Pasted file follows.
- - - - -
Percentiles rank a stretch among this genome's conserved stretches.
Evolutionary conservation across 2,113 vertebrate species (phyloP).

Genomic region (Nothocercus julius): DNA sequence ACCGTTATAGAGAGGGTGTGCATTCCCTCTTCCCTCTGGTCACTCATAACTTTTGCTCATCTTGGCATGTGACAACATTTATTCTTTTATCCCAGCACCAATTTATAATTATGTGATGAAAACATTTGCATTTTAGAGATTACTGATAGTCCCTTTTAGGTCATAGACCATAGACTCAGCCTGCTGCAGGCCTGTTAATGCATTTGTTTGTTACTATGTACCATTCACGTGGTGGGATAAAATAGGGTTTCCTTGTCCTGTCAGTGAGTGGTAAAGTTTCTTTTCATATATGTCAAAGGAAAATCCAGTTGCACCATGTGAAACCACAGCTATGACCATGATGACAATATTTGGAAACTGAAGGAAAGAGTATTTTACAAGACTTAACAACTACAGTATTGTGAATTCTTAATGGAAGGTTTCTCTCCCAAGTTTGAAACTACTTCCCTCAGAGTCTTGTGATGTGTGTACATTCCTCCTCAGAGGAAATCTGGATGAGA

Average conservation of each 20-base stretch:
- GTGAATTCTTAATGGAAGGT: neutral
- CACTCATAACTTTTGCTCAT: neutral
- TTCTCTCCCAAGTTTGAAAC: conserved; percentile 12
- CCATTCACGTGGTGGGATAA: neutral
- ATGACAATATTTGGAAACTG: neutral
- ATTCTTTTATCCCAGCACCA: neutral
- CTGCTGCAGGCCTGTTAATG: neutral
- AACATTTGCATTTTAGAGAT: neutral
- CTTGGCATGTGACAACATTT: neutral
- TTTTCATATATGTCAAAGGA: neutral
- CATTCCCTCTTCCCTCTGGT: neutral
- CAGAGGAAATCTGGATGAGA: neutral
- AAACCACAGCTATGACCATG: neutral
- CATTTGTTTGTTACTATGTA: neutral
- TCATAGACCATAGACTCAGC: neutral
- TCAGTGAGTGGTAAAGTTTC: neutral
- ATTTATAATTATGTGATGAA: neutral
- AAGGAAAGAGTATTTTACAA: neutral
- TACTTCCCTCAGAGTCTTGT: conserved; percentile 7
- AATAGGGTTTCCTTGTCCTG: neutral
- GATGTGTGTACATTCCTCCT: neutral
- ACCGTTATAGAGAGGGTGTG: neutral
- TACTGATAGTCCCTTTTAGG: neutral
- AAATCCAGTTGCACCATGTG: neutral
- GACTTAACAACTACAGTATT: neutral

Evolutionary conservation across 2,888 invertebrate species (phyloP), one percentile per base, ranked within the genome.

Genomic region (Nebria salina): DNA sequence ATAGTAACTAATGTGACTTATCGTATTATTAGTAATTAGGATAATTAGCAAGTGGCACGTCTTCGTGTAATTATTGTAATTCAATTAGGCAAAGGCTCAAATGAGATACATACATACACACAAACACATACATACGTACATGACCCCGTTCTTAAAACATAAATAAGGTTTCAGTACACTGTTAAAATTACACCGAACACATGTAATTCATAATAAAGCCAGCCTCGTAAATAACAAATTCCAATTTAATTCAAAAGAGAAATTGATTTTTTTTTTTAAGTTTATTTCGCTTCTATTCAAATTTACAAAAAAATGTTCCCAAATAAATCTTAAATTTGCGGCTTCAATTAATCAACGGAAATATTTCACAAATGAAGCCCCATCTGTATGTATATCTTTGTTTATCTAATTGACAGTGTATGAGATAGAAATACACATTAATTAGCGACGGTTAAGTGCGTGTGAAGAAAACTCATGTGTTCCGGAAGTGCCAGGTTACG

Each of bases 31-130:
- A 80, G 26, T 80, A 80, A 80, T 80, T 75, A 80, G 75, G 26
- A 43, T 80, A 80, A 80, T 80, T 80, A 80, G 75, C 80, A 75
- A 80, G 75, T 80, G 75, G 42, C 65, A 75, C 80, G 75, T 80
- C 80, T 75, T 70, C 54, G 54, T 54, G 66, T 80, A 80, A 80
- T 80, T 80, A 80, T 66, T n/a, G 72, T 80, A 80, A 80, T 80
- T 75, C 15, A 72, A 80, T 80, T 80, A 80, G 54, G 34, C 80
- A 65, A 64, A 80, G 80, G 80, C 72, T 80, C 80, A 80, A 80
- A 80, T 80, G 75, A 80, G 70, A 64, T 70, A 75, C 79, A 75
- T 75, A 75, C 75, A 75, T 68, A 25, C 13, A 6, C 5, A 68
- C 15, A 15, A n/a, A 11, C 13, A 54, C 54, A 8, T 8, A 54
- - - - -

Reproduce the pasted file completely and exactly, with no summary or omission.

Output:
Percentiles rank a stretch among this genome's conserved stretches.
Evolutionary conservation across 2,113 vertebrate species (phyloP).

Genomic region (Nothocercus julius): DNA sequence ACCGTTATAGAGAGGGTGTGCATTCCCTCTTCCCTCTGGTCACTCATAACTTTTGCTCATCTTGGCATGTGACAACATTTATTCTTTTATCCCAGCACCAATTTATAATTATGTGATGAAAACATTTGCATTTTAGAGATTACTGATAGTCCCTTTTAGGTCATAGACCATAGACTCAGCCTGCTGCAGGCCTGTTAATGCATTTGTTTGTTACTATGTACCATTCACGTGGTGGGATAAAATAGGGTTTCCTTGTCCTGTCAGTGAGTGGTAAAGTTTCTTTTCATATATGTCAAAGGAAAATCCAGTTGCACCATGTGAAACCACAGCTATGACCATGATGACAATATTTGGAAACTGAAGGAAAGAGTATTTTACAAGACTTAACAACTACAGTATTGTGAATTCTTAATGGAAGGTTTCTCTCCCAAGTTTGAAACTACTTCCCTCAGAGTCTTGTGATGTGTGTACATTCCTCCTCAGAGGAAATCTGGATGAGA

Average conservation of each 20-base stretch:
- GTGAATTCTTAATGGAAGGT: neutral
- CACTCATAACTTTTGCTCAT: neutral
- TTCTCTCCCAAGTTTGAAAC: conserved; percentile 12
- CCATTCACGTGGTGGGATAA: neutral
- ATGACAATATTTGGAAACTG: neutral
- ATTCTTTTATCCCAGCACCA: neutral
- CTGCTGCAGGCCTGTTAATG: neutral
- AACATTTGCATTTTAGAGAT: neutral
- CTTGGCATGTGACAACATTT: neutral
- TTTTCATATATGTCAAAGGA: neutral
- CATTCCCTCTTCCCTCTGGT: neutral
- CAGAGGAAATCTGGATGAGA: neutral
- AAACCACAGCTATGACCATG: neutral
- CATTTGTTTGTTACTATGTA: neutral
- TCATAGACCATAGACTCAGC: neutral
- TCAGTGAGTGGTAAAGTTTC: neutral
- ATTTATAATTATGTGATGAA: neutral
- AAGGAAAGAGTATTTTACAA: neutral
- TACTTCCCTCAGAGTCTTGT: conserved; percentile 7
- AATAGGGTTTCCTTGTCCTG: neutral
- GATGTGTGTACATTCCTCCT: neutral
- ACCGTTATAGAGAGGGTGTG: neutral
- TACTGATAGTCCCTTTTAGG: neutral
- AAATCCAGTTGCACCATGTG: neutral
- GACTTAACAACTACAGTATT: neutral

Evolutionary conservation across 2,888 invertebrate species (phyloP), one percentile per base, ranked within the genome.

Genomic region (Nebria salina): DNA sequence ATAGTAACTAATGTGACTTATCGTATTATTAGTAATTAGGATAATTAGCAAGTGGCACGTCTTCGTGTAATTATTGTAATTCAATTAGGCAAAGGCTCAAATGAGATACATACATACACACAAACACATACATACGTACATGACCCCGTTCTTAAAACATAAATAAGGTTTCAGTACACTGTTAAAATTACACCGAACACATGTAATTCATAATAAAGCCAGCCTCGTAAATAACAAATTCCAATTTAATTCAAAAGAGAAATTGATTTTTTTTTTTAAGTTTATTTCGCTTCTATTCAAATTTACAAAAAAATGTTCCCAAATAAATCTTAAATTTGCGGCTTCAATTAATCAACGGAAATATTTCACAAATGAAGCCCCATCTGTATGTATATCTTTGTTTATCTAATTGACAGTGTATGAGATAGAAATACACATTAATTAGCGACGGTTAAGTGCGTGTGAAGAAAACTCATGTGTTCCGGAAGTGCCAGGTTACG

Each of bases 31-130:
- A 80, G 26, T 80, A 80, A 80, T 80, T 75, A 80, G 75, G 26
- A 43, T 80, A 80, A 80, T 80, T 80, A 80, G 75, C 80, A 75
- A 80, G 75, T 80, G 75, G 42, C 65, A 75, C 80, G 75, T 80
- C 80, T 75, T 70, C 54, G 54, T 54, G 66, T 80, A 80, A 80
- T 80, T 80, A 80, T 66, T n/a, G 72, T 80, A 80, A 80, T 80
- T 75, C 15, A 72, A 80, T 80, T 80, A 80, G 54, G 34, C 80
- A 65, A 64, A 80, G 80, G 80, C 72, T 80, C 80, A 80, A 80
- A 80, T 80, G 75, A 80, G 70, A 64, T 70, A 75, C 79, A 75
- T 75, A 75, C 75, A 75, T 68, A 25, C 13, A 6, C 5, A 68
- C 15, A 15, A n/a, A 11, C 13, A 54, C 54, A 8, T 8, A 54